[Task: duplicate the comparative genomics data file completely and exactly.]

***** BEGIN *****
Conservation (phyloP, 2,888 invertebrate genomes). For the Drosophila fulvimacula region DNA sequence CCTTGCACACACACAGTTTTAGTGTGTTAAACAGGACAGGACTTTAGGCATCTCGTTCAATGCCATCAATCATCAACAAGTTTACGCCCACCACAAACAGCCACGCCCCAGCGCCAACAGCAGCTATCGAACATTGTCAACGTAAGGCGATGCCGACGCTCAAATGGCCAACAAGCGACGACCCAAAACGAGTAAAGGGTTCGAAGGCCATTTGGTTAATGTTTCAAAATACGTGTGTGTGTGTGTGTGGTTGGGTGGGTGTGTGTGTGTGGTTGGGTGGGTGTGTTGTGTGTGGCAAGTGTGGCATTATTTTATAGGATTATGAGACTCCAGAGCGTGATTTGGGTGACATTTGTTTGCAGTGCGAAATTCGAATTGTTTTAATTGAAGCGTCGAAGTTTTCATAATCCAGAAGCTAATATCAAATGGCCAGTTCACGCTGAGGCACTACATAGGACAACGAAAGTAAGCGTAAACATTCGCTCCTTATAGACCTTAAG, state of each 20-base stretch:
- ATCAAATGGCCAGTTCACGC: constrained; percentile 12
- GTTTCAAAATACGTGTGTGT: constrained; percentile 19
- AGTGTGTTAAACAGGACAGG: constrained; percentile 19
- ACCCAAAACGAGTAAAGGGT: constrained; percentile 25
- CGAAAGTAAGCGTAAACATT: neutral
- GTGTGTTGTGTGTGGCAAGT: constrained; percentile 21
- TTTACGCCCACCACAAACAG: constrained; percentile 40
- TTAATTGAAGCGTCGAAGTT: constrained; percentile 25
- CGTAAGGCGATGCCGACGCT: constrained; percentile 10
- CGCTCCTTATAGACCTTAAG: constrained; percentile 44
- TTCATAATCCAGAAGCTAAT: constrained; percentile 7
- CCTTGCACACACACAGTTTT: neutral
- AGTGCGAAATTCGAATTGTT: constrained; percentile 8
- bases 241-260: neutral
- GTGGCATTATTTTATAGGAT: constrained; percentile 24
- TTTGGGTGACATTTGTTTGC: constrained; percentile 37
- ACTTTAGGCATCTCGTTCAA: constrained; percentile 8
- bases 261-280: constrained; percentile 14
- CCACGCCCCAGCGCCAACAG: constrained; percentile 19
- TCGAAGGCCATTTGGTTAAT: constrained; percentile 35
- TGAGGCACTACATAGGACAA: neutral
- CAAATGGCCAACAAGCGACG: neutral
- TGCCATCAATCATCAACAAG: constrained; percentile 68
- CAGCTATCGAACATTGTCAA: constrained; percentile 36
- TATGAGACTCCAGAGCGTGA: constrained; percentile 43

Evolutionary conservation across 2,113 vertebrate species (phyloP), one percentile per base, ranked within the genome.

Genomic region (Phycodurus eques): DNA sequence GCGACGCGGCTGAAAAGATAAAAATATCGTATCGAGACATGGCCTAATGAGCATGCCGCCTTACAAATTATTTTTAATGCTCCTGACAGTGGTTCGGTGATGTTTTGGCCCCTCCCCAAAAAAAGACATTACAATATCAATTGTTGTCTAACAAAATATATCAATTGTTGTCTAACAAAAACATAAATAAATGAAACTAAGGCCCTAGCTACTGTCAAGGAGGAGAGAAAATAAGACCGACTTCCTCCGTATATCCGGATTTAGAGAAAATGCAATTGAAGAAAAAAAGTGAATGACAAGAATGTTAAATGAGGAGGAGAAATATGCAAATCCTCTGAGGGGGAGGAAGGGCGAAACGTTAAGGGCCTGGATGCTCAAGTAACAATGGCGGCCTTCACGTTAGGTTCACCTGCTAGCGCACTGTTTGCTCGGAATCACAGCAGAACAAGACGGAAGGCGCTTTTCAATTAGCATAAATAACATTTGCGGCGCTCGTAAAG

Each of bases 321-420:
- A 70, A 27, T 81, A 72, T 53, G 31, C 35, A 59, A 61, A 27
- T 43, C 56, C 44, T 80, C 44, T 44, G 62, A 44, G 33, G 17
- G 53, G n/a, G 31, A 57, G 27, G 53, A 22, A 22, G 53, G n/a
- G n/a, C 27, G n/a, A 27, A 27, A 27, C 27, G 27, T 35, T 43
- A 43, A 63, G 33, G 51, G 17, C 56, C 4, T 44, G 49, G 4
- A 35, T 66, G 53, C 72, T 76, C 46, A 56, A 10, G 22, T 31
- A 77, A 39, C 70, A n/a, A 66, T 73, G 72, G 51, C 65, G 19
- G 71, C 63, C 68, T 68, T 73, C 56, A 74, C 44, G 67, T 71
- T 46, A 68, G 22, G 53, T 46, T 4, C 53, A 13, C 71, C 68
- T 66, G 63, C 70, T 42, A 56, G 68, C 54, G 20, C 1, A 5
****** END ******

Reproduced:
Conservation (phyloP, 2,888 invertebrate genomes). For the Drosophila fulvimacula region DNA sequence CCTTGCACACACACAGTTTTAGTGTGTTAAACAGGACAGGACTTTAGGCATCTCGTTCAATGCCATCAATCATCAACAAGTTTACGCCCACCACAAACAGCCACGCCCCAGCGCCAACAGCAGCTATCGAACATTGTCAACGTAAGGCGATGCCGACGCTCAAATGGCCAACAAGCGACGACCCAAAACGAGTAAAGGGTTCGAAGGCCATTTGGTTAATGTTTCAAAATACGTGTGTGTGTGTGTGTGGTTGGGTGGGTGTGTGTGTGTGGTTGGGTGGGTGTGTTGTGTGTGGCAAGTGTGGCATTATTTTATAGGATTATGAGACTCCAGAGCGTGATTTGGGTGACATTTGTTTGCAGTGCGAAATTCGAATTGTTTTAATTGAAGCGTCGAAGTTTTCATAATCCAGAAGCTAATATCAAATGGCCAGTTCACGCTGAGGCACTACATAGGACAACGAAAGTAAGCGTAAACATTCGCTCCTTATAGACCTTAAG, state of each 20-base stretch:
- ATCAAATGGCCAGTTCACGC: constrained; percentile 12
- GTTTCAAAATACGTGTGTGT: constrained; percentile 19
- AGTGTGTTAAACAGGACAGG: constrained; percentile 19
- ACCCAAAACGAGTAAAGGGT: constrained; percentile 25
- CGAAAGTAAGCGTAAACATT: neutral
- GTGTGTTGTGTGTGGCAAGT: constrained; percentile 21
- TTTACGCCCACCACAAACAG: constrained; percentile 40
- TTAATTGAAGCGTCGAAGTT: constrained; percentile 25
- CGTAAGGCGATGCCGACGCT: constrained; percentile 10
- CGCTCCTTATAGACCTTAAG: constrained; percentile 44
- TTCATAATCCAGAAGCTAAT: constrained; percentile 7
- CCTTGCACACACACAGTTTT: neutral
- AGTGCGAAATTCGAATTGTT: constrained; percentile 8
- bases 241-260: neutral
- GTGGCATTATTTTATAGGAT: constrained; percentile 24
- TTTGGGTGACATTTGTTTGC: constrained; percentile 37
- ACTTTAGGCATCTCGTTCAA: constrained; percentile 8
- bases 261-280: constrained; percentile 14
- CCACGCCCCAGCGCCAACAG: constrained; percentile 19
- TCGAAGGCCATTTGGTTAAT: constrained; percentile 35
- TGAGGCACTACATAGGACAA: neutral
- CAAATGGCCAACAAGCGACG: neutral
- TGCCATCAATCATCAACAAG: constrained; percentile 68
- CAGCTATCGAACATTGTCAA: constrained; percentile 36
- TATGAGACTCCAGAGCGTGA: constrained; percentile 43

Evolutionary conservation across 2,113 vertebrate species (phyloP), one percentile per base, ranked within the genome.

Genomic region (Phycodurus eques): DNA sequence GCGACGCGGCTGAAAAGATAAAAATATCGTATCGAGACATGGCCTAATGAGCATGCCGCCTTACAAATTATTTTTAATGCTCCTGACAGTGGTTCGGTGATGTTTTGGCCCCTCCCCAAAAAAAGACATTACAATATCAATTGTTGTCTAACAAAATATATCAATTGTTGTCTAACAAAAACATAAATAAATGAAACTAAGGCCCTAGCTACTGTCAAGGAGGAGAGAAAATAAGACCGACTTCCTCCGTATATCCGGATTTAGAGAAAATGCAATTGAAGAAAAAAAGTGAATGACAAGAATGTTAAATGAGGAGGAGAAATATGCAAATCCTCTGAGGGGGAGGAAGGGCGAAACGTTAAGGGCCTGGATGCTCAAGTAACAATGGCGGCCTTCACGTTAGGTTCACCTGCTAGCGCACTGTTTGCTCGGAATCACAGCAGAACAAGACGGAAGGCGCTTTTCAATTAGCATAAATAACATTTGCGGCGCTCGTAAAG

Each of bases 321-420:
- A 70, A 27, T 81, A 72, T 53, G 31, C 35, A 59, A 61, A 27
- T 43, C 56, C 44, T 80, C 44, T 44, G 62, A 44, G 33, G 17
- G 53, G n/a, G 31, A 57, G 27, G 53, A 22, A 22, G 53, G n/a
- G n/a, C 27, G n/a, A 27, A 27, A 27, C 27, G 27, T 35, T 43
- A 43, A 63, G 33, G 51, G 17, C 56, C 4, T 44, G 49, G 4
- A 35, T 66, G 53, C 72, T 76, C 46, A 56, A 10, G 22, T 31
- A 77, A 39, C 70, A n/a, A 66, T 73, G 72, G 51, C 65, G 19
- G 71, C 63, C 68, T 68, T 73, C 56, A 74, C 44, G 67, T 71
- T 46, A 68, G 22, G 53, T 46, T 4, C 53, A 13, C 71, C 68
- T 66, G 63, C 70, T 42, A 56, G 68, C 54, G 20, C 1, A 5